CIF is a rare malignant tumor of childhood; however, it is the most common soft tissue sarcoma in children under one year of age.1 This highly vascularized congenital tumor is difficult to clinically differentiate from vascular tumors or malformations. It may be present at birth or develop during the first five years, with approximately 80% of cases diagnosed during the first year of life.2

Fibrosarcomas are malignant neoplasias composed of mesenchymal fibroblasts. The infantile variant shares histopathological characteristics with adult fibrosarcoma but has a better prognosis. Although local recurrences are common, the rate of CIF metastasis is less than 10% and the ten-year survival rate is up to 90%.3 The extremities are more commonly affected and lesions located on the trunk, head and neck are less frequent, although they are more aggressive.1,4 Due to the risk of local recurrence, extensive surgical resection is recommended. Surgery alone shows recurrence rates of 17% to 40%. Neoadjuvant chemotherapy reduces the risk of local recurrence and metastases.2,3,5

The histopathological findings of CIF include the proliferation of dense fusiform cells and vascularized areas. Immunohistochemistry is positive for vimentin and, in some cases, for desmin, smooth muscle actin, and cytokeratin.4 CIF is characterized in up to 85% of cases by a specific t(12;15) (p13:q25) chromosomal translocation encoding an ETV6-NTRK3 gene fusion.1,3–5

The diagnosis of CIF should always be considered in the presence of a congenital, spherical, bleeding extremity tumor in children, aiming to avoid treatment delays.

Financial support

None declared.

Authors’ contributions

Luciana Baptista Pereira: Design and planning of the study; drafting and editing of the manuscript; collection, analysis, and interpretation of data; critical review of the manuscript; approval of the final version of the manuscript.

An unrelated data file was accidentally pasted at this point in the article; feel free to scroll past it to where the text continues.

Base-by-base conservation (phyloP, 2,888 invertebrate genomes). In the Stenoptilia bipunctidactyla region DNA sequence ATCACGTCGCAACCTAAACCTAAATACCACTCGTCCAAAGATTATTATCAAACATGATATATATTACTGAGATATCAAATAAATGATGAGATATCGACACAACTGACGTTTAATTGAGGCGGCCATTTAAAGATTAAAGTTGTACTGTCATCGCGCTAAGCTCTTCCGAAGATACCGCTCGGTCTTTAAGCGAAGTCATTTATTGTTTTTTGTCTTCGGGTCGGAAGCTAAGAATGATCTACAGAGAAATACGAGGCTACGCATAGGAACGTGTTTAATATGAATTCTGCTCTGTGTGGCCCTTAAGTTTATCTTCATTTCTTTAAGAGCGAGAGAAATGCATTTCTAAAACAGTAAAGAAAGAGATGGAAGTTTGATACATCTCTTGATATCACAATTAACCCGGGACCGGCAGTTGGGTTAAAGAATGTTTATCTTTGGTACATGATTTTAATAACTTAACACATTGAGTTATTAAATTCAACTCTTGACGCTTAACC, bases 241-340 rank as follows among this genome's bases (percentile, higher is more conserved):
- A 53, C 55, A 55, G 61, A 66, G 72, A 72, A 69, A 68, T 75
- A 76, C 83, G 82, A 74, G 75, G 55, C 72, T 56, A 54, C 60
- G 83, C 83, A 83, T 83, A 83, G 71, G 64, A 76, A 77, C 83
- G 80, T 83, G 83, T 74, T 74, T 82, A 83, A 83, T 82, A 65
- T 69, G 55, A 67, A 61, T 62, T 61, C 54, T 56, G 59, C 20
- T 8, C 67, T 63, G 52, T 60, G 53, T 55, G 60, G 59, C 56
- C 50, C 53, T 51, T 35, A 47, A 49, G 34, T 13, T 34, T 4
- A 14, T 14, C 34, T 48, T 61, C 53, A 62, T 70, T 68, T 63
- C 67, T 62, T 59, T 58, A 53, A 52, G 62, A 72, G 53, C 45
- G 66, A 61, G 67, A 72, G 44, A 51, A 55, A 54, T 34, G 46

João Renato Vianna Gontijo: Critical review of the manuscript; drafting and editing of the manuscript; approval of the final version of the manuscript.

Marcelo de Mattos Garcia: Critical review of the manuscript; drafting and editing of the manuscript; approval of the final version of the manuscript.

Karine Corrêa Fonseca: Critical review of the manuscript; drafting and editing of the manuscript; approval of the final version of the manuscript.

Conflicts of interest

None declared.

References
[1]
R.G. Nicholas, T.E. Brennan.
Congenital infantile fibrosarcoma of the glabella: nuances of achieving surgical cure without cosmetic or functional deformity.
Int J Pediatr Otorhinolaryngol, 117 (2019), pp. 110-114
[2]
L. Parida, I. Fernandez-Pineda, J.K. Uffman, A.M. Davidoff, M.J. Krasin, A. Pappo, et al.
Clinical management of infantile fibrosarcoma: a retrospective single-institution review.
Pediatr Surg Int, 29 (2013), pp. 703-708
[3]
D. Orbach, A. Rey, G. Cecchetto, O. Oberlin, M. Casanova, E. Thebaud, et al.
Infantile fibrosarcoma: management based on the European experience.
J Clin Oncol, 28 (2010), pp. 318-323
[4]
S.G. Farmakis, T.E. Herman, M.J. Siegel.
Congenital infantile fibrosarcoma.
J Perinatol, 34 (2014), pp. 329-330
[5]
E. Tarik, R. Lamiae, A. Abdelouahed, M. Tarik, G. Hassan, D.M. Anouar.
Unusual case of congenital/infantile fibrosarcoma in a newborn.
Afr J Paediatr Surg, 10 (2013), pp. 185-187

Study conducted at the Hospital das Clínicas, Universidade Federal de Minas Gerais, Belo Horizonte, MG, Brazil.